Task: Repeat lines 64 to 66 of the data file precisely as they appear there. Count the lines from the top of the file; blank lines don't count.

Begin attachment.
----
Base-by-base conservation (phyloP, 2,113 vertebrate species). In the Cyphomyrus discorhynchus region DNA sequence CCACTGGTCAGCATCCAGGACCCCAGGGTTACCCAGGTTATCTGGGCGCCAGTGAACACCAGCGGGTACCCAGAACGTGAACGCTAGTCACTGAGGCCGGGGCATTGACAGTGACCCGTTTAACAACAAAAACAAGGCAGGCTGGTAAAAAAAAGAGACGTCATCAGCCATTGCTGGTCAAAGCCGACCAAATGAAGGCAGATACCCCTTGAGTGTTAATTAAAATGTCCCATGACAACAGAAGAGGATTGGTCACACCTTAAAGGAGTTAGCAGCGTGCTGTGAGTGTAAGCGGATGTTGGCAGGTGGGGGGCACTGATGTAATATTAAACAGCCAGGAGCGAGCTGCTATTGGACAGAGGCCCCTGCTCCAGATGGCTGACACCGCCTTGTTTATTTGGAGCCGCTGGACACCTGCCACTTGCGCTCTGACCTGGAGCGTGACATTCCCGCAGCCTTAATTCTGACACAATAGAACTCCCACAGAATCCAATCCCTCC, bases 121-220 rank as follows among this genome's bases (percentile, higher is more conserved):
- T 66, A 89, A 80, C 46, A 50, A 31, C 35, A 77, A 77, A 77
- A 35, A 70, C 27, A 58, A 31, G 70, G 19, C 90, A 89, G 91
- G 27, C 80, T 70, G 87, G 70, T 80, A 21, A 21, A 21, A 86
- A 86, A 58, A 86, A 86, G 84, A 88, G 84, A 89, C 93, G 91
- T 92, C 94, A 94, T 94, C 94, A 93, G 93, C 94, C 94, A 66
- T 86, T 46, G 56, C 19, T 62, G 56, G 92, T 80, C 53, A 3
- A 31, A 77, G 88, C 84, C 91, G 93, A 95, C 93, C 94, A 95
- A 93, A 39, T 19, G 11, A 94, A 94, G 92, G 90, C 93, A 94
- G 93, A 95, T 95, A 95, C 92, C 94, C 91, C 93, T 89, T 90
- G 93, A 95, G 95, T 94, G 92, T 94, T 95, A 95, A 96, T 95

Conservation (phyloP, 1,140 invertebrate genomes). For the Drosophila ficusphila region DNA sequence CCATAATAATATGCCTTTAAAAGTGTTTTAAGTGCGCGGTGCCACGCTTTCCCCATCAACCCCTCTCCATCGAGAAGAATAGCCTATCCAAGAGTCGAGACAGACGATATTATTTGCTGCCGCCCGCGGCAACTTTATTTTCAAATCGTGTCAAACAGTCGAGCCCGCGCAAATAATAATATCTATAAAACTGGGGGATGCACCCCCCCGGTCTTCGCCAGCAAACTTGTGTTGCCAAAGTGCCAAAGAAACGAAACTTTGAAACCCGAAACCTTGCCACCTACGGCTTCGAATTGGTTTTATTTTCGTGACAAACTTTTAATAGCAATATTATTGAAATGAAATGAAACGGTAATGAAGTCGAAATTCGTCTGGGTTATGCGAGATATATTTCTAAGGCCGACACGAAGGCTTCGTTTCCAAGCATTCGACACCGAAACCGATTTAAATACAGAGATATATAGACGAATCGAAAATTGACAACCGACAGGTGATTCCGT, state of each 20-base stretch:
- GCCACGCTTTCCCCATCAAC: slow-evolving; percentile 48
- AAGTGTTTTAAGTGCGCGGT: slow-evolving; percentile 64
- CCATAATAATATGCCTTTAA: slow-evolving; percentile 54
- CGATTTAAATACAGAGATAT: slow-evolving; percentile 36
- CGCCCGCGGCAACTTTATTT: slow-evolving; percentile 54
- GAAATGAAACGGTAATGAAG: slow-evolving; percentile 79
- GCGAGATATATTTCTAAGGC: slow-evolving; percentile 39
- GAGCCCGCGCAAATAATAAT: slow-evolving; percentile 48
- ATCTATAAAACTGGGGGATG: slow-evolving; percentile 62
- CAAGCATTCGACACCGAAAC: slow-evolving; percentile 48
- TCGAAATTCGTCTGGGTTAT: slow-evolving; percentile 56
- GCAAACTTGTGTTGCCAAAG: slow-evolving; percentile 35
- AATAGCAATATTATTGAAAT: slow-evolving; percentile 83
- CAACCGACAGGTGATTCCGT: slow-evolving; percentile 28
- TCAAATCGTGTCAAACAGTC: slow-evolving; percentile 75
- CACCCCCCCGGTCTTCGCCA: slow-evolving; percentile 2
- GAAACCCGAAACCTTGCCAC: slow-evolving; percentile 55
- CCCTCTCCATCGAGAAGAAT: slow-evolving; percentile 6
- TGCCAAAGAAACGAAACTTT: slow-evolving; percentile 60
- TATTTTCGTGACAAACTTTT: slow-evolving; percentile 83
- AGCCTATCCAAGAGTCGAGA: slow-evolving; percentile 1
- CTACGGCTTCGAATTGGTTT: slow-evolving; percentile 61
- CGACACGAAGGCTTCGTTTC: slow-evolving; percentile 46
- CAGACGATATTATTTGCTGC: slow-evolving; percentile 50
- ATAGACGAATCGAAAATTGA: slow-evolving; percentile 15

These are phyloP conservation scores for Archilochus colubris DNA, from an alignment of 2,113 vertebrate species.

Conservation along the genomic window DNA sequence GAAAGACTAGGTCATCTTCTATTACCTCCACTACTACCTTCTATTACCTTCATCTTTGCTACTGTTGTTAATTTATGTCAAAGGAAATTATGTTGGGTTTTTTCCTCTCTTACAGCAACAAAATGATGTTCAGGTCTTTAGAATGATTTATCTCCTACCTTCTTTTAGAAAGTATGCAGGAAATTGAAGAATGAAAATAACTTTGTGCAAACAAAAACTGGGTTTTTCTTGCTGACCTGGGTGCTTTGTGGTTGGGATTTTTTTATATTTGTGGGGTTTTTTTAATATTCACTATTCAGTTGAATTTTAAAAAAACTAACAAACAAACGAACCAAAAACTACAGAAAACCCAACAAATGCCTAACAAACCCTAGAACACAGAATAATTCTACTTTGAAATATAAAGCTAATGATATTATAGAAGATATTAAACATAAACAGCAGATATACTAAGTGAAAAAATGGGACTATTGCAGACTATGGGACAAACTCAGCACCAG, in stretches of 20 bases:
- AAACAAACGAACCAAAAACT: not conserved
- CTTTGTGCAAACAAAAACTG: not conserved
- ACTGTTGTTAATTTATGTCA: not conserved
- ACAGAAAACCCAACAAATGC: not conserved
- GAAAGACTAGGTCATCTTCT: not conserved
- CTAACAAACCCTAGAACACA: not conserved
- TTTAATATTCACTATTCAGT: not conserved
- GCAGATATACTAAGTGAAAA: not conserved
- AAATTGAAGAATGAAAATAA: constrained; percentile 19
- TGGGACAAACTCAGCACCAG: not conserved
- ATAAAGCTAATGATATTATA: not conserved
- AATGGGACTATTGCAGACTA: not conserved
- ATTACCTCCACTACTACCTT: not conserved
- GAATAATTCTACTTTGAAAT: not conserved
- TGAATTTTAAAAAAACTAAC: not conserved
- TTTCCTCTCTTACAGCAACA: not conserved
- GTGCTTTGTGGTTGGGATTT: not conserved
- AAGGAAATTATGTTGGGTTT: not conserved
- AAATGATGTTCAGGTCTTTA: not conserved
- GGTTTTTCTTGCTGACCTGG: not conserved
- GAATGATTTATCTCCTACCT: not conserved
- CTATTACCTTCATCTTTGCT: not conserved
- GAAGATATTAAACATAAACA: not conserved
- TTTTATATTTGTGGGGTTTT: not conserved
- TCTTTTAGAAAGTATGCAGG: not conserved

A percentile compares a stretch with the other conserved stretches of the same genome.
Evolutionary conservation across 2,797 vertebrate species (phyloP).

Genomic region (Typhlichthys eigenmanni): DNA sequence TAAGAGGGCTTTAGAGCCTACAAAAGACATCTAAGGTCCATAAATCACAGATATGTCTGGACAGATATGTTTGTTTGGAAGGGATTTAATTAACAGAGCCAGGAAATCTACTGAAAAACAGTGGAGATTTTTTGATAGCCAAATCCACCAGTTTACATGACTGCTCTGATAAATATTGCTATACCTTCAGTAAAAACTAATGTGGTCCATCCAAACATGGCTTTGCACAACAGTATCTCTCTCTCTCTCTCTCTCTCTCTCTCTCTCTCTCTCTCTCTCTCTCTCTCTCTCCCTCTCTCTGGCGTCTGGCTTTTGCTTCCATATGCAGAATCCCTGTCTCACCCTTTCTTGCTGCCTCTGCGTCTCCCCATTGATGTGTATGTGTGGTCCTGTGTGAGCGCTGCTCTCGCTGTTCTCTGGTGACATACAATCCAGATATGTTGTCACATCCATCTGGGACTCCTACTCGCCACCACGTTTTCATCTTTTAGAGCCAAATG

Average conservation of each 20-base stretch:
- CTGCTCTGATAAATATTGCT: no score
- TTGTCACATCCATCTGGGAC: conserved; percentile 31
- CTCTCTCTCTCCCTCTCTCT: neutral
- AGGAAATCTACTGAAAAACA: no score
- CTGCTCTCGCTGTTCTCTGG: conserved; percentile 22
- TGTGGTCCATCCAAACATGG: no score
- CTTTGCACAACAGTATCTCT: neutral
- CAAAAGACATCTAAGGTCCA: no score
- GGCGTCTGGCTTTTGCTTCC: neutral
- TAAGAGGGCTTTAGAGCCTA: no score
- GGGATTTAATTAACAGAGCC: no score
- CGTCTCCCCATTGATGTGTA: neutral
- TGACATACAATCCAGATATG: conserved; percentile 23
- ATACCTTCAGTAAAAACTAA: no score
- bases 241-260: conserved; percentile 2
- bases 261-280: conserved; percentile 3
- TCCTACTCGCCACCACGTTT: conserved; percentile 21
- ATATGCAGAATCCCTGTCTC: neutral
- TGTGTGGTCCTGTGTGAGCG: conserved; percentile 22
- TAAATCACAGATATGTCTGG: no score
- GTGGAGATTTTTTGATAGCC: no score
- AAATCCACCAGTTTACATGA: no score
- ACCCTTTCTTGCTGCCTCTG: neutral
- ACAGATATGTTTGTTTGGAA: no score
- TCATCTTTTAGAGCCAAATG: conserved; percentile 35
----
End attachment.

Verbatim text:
- TCTTTTAGAAAGTATGCAGG: not conserved

A percentile compares a stretch with the other conserved stretches of the same genome.
Evolutionary conservation across 2,797 vertebrate species (phyloP).